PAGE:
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[buh-sawlt, bas-awlt, bey-sawlt] /bəˈsɔlt, ˈbæs ɔlt, ˈbeɪ sɔlt/
the dark, dense igneous rock of a lava flow or minor intrusion, composed essentially of labradorite and pyroxene and often displaying a columnar structure.
Origin of basalt
1595-1605; < Latin basaltēs, a misreading, in manuscripts of Pliny, of basanītēs < Greek basanī́tēs (líthos) touchstone, equivalent to básan(os) touchstone (ultimately < Egyptian bh̬n(w) graywacke) + -ītēs -ite1
Related forms
basaltic, basaltine
[buh-sawl-tin, -tahyn] /bəˈsɔl tɪn, -taɪn/ (Show IPA),
subbasaltic, adjective Unabridged
Based on the Random House Dictionary, © Random House, Inc. 2015.
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Examples from the web for basalt
  • The surging water washed away the basalt and much of the rich topsoil.
  • But under the water, volcanoes continued to erupt, sending up magma and forming mountains of basalt.
  • Craters dot the surface of a lunar mare, or basalt sea, on the dark side of the moon.
  • Scientists have looked for evidence of life in rocks before but only on the surface of basalt rocks or in sedimentary layers.
  • basalt from the excavation will be used to make concrete to build the locks.
  • Some raised moon areas are dark in contrast to surrounding areas because of volcanic basalt flows, previous researchers found.
  • The exterior walls are of basalt from nearby cliffs and bricks woven into a basketlike pattern.
  • The walls of stone enclosed in wire mesh filter in natural light-at night, light from inside shines out through the basalt rocks.
  • The land's rise and fall over time, they say, can be attributed to variation in what may be a continuous flow of molten basalt.
  • Thick slabs of charcoal-colored basalt were made into roomy countertops.
British Dictionary definitions for basalt


a fine-grained dark basic igneous rock consisting of plagioclase feldspar, a pyroxene, and olivine: the most common volcanic rock and usually extrusive See flood basalt
a form of black unglazed pottery resembling basalt
Derived Forms
basaltic, adjective
Word Origin
C18: from Late Latin basaltēs, variant of basanītēs, from Greek basanitēs touchstone, from basanos, of Egyptian origin
Collins English Dictionary - Complete & Unabridged 2012 Digital Edition
© William Collins Sons & Co. Ltd. 1979, 1986 © HarperCollins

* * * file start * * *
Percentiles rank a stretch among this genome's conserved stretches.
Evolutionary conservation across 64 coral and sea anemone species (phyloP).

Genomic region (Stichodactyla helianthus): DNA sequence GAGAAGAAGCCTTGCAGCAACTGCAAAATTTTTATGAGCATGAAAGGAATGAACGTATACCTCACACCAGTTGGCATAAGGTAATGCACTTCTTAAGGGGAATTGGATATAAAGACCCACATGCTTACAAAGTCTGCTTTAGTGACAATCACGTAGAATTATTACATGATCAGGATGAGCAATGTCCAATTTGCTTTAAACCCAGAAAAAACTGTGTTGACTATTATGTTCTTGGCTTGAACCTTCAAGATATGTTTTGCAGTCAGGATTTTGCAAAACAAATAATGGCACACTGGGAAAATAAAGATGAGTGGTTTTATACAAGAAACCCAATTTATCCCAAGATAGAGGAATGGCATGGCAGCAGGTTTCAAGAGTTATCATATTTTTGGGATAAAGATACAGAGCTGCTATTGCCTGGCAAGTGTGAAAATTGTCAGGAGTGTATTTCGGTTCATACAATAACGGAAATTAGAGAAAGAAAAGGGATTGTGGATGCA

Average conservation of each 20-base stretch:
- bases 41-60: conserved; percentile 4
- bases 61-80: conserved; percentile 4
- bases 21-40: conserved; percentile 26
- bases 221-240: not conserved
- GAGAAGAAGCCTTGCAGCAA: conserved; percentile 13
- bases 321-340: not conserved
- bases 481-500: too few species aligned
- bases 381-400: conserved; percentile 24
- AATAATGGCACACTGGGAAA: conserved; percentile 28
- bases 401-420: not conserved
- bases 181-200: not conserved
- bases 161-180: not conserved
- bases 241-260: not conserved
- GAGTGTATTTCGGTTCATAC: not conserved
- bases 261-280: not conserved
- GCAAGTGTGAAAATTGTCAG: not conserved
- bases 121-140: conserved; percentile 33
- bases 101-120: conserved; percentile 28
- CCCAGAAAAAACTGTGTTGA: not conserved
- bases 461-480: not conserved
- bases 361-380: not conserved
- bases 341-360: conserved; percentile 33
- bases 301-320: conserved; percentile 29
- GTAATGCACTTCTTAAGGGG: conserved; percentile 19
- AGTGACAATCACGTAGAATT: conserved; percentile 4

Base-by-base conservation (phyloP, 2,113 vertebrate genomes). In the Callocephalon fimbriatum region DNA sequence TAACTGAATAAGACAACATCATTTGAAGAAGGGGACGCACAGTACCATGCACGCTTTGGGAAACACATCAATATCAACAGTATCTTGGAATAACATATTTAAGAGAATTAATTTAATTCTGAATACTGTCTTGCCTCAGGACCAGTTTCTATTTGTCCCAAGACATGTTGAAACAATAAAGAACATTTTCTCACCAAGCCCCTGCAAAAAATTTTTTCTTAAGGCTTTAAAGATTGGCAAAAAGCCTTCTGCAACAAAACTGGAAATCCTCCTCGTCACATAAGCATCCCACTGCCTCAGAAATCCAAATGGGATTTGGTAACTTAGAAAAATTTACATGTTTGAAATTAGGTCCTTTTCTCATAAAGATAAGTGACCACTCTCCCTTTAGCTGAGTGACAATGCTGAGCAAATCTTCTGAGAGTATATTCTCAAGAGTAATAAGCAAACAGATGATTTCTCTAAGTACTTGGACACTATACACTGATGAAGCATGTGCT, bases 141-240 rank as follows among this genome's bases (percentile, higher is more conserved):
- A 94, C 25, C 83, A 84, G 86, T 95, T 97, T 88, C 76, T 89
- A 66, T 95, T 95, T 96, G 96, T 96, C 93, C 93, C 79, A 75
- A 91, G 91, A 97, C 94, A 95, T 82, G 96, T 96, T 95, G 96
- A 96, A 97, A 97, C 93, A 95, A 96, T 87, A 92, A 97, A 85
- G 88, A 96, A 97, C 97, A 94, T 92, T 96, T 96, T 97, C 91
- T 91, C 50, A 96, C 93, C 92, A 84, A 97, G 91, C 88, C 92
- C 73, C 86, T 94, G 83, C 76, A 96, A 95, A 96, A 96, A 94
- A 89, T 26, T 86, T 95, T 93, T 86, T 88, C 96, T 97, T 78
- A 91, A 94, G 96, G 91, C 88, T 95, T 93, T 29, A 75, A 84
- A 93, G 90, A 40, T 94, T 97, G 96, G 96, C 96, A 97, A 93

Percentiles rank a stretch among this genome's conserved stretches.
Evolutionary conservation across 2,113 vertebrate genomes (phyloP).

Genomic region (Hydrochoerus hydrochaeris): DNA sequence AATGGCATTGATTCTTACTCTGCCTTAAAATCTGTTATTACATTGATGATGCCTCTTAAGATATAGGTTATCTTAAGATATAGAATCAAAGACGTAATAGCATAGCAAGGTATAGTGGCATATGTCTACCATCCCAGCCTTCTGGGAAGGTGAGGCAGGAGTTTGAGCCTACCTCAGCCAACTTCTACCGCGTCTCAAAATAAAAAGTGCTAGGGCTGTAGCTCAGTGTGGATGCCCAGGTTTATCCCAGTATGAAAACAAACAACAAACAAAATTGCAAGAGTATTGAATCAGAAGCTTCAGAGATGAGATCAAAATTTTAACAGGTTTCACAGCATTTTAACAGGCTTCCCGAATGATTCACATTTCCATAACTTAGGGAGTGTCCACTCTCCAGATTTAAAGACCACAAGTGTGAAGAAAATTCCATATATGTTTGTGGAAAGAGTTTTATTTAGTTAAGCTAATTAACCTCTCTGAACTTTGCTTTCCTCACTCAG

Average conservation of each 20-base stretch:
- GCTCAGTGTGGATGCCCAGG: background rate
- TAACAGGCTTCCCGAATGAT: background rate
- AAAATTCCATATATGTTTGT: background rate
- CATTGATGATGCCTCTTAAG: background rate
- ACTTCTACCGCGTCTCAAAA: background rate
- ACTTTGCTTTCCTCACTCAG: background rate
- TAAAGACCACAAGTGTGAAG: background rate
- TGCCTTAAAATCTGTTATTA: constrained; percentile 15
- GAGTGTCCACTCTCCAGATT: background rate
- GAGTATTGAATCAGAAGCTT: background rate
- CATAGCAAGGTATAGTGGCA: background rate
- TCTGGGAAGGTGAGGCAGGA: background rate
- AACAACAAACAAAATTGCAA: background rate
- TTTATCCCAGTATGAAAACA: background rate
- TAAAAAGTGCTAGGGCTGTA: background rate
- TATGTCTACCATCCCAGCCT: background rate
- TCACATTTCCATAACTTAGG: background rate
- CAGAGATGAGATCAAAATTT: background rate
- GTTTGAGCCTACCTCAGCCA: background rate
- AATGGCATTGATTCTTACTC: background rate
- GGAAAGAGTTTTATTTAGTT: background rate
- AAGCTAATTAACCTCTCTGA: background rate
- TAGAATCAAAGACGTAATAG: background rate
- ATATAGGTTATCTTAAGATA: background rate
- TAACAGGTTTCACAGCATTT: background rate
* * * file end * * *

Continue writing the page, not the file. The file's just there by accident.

Publishers 1998, 2000, 2003, 2005, 2006, 2007, 2009, 2012
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Word Origin and History for basalt

c.1600, from Late Latin basaltes, misspelling of Latin basanites "very hard stone," from Greek basanites "a species of slate used to test gold," from basanos "touchstone." Not connected with salt. Said by Pliny ["Historia," 36.58] to be an African word, perhaps Egyptian bauhan "slate." Any hard, very dark rock would do as a touchstone; the assayer compared the streak left by the alleged gold with that of real gold or baser metals. Hence Greek basanizein "to be put to the test, examined closely, cross-examined, to be put to torture."

Online Etymology Dictionary, © 2010 Douglas Harper
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basalt in Science
  (bə-sôlt', bā'sôlt')   
A dark, fine-grained, igneous rock consisting mostly of plagioclase feldspar and pyroxene, and sometimes olivine. Basalt makes up most of the ocean floor and is the most common type of lava. It sometimes cools into characteristic hexagonal columns, as in the Giant's Causeway in Anterim, Northern Island. It is the fine-grained equivalent of gabbro.
The American Heritage® Science Dictionary
Copyright © 2002. Published by Houghton Mifflin. All rights reserved.
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basalt in Culture
basalt [(buh-sawlt, bay-sawlt)]

A hard, dense igneous rock that makes up much of the material in tectonic plates. The part of the Earth's crust beneath the oceans consists mainly of basalt whereas continental crust consists mainly of less dense rocks, such as granite. (See plate tectonics.)

The American Heritage® New Dictionary of Cultural Literacy, Third Edition
Copyright © 2005 by Houghton Mifflin Company.
Published by Houghton Mifflin Company. All rights reserved.
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